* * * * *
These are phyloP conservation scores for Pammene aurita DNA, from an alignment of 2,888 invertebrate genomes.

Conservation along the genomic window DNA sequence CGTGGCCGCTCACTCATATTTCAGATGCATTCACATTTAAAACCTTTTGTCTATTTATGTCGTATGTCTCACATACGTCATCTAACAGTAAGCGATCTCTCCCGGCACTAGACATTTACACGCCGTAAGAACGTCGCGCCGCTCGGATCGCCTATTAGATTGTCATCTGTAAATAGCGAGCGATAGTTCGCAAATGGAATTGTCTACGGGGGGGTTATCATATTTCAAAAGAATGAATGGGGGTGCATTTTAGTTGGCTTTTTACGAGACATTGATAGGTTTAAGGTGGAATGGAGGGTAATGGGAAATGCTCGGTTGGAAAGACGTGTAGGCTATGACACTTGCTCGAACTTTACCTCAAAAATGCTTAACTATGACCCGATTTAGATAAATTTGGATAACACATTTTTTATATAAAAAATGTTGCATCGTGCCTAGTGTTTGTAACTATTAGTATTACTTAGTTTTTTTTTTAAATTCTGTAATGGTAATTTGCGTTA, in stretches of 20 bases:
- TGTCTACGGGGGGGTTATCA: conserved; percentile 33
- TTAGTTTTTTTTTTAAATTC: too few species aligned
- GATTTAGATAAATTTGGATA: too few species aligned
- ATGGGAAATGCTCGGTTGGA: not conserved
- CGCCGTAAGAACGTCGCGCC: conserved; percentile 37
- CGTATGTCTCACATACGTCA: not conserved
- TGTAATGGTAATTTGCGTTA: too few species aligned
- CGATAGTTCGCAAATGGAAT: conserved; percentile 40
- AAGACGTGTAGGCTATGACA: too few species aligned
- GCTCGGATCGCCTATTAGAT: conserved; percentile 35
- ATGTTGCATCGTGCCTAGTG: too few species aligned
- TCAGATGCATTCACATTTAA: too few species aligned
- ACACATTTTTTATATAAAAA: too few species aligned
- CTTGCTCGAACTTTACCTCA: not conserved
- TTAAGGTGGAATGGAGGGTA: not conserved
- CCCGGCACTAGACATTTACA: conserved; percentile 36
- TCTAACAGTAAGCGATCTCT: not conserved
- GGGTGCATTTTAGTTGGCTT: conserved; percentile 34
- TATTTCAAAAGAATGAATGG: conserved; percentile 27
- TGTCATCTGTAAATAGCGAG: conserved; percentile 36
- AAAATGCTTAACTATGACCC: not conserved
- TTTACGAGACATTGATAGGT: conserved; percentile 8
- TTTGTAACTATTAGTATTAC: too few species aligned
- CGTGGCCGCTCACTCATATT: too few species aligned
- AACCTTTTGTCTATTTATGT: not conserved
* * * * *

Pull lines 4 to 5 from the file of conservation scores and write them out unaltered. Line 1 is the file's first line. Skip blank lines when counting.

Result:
- TTAGTTTTTTTTTTAAATTC: too few species aligned
- GATTTAGATAAATTTGGATA: too few species aligned